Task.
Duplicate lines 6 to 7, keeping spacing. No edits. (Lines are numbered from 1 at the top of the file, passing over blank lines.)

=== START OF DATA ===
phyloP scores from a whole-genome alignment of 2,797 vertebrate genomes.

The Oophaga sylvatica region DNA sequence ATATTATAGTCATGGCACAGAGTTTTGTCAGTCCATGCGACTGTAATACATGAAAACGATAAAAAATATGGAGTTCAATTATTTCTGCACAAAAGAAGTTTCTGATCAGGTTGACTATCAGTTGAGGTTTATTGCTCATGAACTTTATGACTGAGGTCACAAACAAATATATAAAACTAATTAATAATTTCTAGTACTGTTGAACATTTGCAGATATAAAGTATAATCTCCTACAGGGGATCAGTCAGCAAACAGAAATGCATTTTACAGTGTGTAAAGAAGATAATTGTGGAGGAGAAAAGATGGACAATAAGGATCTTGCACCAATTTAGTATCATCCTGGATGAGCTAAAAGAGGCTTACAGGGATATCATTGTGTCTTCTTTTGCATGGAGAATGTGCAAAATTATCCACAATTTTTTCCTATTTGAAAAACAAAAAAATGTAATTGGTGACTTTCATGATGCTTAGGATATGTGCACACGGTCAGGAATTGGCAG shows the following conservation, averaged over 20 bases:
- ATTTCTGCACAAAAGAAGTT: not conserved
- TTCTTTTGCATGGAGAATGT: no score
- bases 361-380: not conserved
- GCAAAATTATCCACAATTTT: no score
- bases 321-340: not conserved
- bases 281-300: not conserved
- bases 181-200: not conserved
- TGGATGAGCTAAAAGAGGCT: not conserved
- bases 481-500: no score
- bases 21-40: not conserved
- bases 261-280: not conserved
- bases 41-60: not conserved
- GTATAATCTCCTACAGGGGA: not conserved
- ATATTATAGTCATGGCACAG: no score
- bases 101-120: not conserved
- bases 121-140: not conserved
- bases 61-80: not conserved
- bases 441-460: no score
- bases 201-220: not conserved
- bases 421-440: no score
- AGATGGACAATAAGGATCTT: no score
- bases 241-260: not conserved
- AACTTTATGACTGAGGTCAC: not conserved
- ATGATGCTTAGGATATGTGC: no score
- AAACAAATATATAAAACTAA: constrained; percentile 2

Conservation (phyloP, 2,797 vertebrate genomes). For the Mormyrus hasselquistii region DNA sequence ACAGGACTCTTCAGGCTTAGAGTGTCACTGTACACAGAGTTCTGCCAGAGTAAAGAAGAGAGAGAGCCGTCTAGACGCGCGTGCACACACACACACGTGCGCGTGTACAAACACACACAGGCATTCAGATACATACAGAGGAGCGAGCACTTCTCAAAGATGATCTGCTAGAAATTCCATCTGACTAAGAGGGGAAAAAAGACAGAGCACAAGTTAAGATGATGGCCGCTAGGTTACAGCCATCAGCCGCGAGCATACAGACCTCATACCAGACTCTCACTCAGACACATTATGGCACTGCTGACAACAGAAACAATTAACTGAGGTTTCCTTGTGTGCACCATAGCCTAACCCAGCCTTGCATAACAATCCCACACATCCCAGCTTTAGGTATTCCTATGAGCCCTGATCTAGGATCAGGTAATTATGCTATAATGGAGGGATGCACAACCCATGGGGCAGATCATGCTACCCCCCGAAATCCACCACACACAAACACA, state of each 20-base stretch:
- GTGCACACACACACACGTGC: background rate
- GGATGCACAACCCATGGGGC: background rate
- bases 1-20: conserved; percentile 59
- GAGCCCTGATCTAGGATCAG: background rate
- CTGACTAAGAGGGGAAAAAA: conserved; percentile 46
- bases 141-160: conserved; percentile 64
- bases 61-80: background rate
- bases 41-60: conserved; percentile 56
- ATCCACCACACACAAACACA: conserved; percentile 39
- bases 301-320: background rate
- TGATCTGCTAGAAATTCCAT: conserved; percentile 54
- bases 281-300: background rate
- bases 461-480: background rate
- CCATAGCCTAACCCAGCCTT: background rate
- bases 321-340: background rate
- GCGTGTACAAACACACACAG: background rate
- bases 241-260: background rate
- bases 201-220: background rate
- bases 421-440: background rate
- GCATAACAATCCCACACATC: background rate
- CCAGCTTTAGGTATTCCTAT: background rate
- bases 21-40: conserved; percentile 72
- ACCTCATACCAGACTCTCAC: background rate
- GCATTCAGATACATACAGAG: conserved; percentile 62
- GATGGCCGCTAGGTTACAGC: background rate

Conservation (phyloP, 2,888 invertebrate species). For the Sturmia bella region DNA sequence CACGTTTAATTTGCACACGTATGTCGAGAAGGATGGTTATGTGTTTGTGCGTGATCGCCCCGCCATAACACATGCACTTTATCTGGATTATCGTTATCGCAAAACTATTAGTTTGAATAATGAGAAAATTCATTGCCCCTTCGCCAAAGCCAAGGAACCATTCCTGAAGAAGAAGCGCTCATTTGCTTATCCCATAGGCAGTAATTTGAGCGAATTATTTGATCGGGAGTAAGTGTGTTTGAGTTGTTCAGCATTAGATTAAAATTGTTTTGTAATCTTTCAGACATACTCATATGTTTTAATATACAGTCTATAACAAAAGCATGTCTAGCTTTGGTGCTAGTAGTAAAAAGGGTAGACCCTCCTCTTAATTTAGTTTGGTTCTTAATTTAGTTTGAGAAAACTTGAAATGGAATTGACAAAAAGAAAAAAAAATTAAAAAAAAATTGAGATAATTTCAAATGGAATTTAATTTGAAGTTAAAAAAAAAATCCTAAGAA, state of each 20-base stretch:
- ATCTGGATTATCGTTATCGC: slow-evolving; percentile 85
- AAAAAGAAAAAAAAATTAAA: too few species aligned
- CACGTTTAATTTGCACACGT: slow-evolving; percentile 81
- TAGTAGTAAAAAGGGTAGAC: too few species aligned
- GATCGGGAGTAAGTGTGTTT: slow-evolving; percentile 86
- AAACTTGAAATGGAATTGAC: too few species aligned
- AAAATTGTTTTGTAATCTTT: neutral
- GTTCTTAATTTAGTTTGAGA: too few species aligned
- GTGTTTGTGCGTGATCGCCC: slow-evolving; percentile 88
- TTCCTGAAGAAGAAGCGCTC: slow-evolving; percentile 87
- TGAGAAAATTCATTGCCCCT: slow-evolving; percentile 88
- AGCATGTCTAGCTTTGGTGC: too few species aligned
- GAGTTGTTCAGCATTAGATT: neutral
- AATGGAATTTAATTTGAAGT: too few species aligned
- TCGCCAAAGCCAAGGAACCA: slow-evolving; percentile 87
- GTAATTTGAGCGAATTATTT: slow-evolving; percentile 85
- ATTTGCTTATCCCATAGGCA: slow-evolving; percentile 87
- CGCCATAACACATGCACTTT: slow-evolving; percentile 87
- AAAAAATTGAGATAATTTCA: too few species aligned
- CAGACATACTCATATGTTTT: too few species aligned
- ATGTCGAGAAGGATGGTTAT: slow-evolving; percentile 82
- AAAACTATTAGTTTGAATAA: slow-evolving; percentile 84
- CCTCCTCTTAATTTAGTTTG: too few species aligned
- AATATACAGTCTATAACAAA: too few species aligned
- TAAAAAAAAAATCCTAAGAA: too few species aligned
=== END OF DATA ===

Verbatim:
- GCAAAATTATCCACAATTTT: no score
- bases 321-340: not conserved